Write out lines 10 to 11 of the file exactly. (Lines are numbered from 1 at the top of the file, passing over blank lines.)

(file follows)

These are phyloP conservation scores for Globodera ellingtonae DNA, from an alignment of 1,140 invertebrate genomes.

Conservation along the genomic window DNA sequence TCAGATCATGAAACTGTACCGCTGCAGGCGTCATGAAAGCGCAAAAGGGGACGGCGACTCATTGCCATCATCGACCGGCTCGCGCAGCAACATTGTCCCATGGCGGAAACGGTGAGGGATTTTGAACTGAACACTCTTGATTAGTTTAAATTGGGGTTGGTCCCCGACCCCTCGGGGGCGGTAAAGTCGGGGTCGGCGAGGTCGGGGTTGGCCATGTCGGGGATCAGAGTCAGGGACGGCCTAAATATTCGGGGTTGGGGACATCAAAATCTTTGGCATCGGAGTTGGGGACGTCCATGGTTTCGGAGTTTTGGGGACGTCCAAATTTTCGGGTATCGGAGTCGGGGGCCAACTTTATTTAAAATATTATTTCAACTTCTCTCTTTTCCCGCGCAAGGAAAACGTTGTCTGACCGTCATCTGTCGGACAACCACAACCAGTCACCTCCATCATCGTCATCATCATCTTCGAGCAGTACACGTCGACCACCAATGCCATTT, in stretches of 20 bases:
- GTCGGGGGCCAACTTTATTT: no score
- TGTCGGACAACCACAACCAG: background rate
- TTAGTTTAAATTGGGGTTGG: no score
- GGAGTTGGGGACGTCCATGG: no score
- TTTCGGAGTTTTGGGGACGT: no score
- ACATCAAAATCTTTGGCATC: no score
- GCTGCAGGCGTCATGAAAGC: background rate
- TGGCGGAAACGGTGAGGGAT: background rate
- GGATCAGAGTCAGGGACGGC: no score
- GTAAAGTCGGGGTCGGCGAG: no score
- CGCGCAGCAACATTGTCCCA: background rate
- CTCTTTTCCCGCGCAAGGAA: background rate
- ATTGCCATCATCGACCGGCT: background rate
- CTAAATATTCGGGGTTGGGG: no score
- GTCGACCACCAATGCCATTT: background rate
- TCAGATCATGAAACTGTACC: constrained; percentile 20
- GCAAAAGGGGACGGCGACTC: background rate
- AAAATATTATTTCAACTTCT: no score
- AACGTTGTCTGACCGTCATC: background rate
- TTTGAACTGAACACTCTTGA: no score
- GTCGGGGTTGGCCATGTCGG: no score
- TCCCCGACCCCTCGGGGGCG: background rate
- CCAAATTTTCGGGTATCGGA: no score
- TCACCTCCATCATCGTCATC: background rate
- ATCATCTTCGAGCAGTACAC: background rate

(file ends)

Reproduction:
- TGGCGGAAACGGTGAGGGAT: background rate
- GGATCAGAGTCAGGGACGGC: no score